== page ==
Sorry for posting Anon but because I am writing about someone else too, I want to protect their privacy.
My daughter was sexually abused by her father (my then husband) at the age of 2 and he was emotionally abusive to me for years.
To say I was angry when I found out about what he did to my child is such an understatement. The way I got through it and helped my daughter manage it was by realising that if I fell apart or my daughter grew up damaged by what he did, he would be succeeding in continuing the abuse.
I made a very conscious decison to make our live happy and fulfilled. As Chocorange says, it is a choice. I didn’t want to be a vicitm. I didn’t want my daughter to be a victim. Being a “survivor” wasn’t good enough either. Surviving implies a mere existence and I wanted us both to LIVE, in the fullest sense of the word.
We both had a lot of counselling but the real corner stone of the whole process was recognising that NONE of it was my fault and definitely not my daughters. Even at 2 she was blaming herself
It was about putting the responsibility for his actions with HIM. And realising that while he chose to make appalling decisons, I have the power to make really positive choices. It was a matter of taking control of my life and emotions, no longer allowing his distorted view of the world to shape my reality.
Put like that it sounds really simple but it wasn’t. It took about 3 years for the pain and anger to settle and even now 11 years on there are moments of sheer fury at what he did. But for my daughter to grow up undamaged it was so important for me to as strong and warm and loving as he was weak and cold and hateful. The best way for me to help my daughter was for me to help myself and to not let his shadow lurk over our lives. It was a really tough time in my life but now I am not only happy but content which is actually more important than happiness and my daughter is a strong, cpapable, loving, kindly soul who is showing no signs of problems stemming from the abuse.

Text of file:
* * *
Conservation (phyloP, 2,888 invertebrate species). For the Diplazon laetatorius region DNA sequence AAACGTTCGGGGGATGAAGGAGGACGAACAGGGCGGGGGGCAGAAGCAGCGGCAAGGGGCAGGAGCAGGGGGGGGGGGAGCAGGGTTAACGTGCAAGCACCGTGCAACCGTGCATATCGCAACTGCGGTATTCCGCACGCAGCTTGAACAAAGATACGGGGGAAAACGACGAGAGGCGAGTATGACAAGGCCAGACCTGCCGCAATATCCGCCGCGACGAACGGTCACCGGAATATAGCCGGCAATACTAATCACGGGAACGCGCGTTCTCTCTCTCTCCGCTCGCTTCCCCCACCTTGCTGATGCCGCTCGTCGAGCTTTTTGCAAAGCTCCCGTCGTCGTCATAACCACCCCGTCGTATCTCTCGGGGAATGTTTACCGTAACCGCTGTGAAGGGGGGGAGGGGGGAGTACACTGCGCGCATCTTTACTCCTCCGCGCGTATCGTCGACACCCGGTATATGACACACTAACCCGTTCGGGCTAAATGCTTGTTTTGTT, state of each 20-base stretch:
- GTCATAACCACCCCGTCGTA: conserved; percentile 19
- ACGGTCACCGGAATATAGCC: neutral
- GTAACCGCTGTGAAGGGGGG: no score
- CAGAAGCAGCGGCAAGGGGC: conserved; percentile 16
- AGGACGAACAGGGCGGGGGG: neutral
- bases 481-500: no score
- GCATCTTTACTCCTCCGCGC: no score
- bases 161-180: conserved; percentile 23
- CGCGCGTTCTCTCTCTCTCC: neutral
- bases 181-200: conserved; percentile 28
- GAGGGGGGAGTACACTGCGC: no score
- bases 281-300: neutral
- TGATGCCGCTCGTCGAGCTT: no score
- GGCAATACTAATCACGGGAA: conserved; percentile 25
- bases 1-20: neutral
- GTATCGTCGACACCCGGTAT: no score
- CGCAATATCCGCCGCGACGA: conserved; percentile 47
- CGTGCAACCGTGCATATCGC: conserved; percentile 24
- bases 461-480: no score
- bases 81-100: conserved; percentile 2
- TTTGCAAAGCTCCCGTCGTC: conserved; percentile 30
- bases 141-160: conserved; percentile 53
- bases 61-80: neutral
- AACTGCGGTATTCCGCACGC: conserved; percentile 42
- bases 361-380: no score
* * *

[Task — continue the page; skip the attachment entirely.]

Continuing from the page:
I think the worst thing about abuse is that it strips away your sense of control in life. Regaining that and reforming my sense of identity and allowing my daughter to be who she really is were such important parts of healing from it.
Also important is knowing when to let go of the “I was abused” identity that we form about ourselves and to leave it to rest in the past. The ‘moving on’ stage can be very difficult to recognise but again I think it comes back to having the lnowledge that YOU are in control of your life and YOU can make choices to benefit yourself.
And finally? Be very kind to yourself. Being kind to my daughter was easy, being kind to myself was much harder until I realised that I was as deserving of the same kindness I was showing her. And by being kind, I mean things like, don’t dwell on the past, don’t replay scenes of it in your head. When unpleasant memoreis and images come to mind replace them with more positive thoughts, DO something nice for yourself. Prove to yourself that you deserve love and kindness.
Good luck and trust me, the future can be and will be bright again.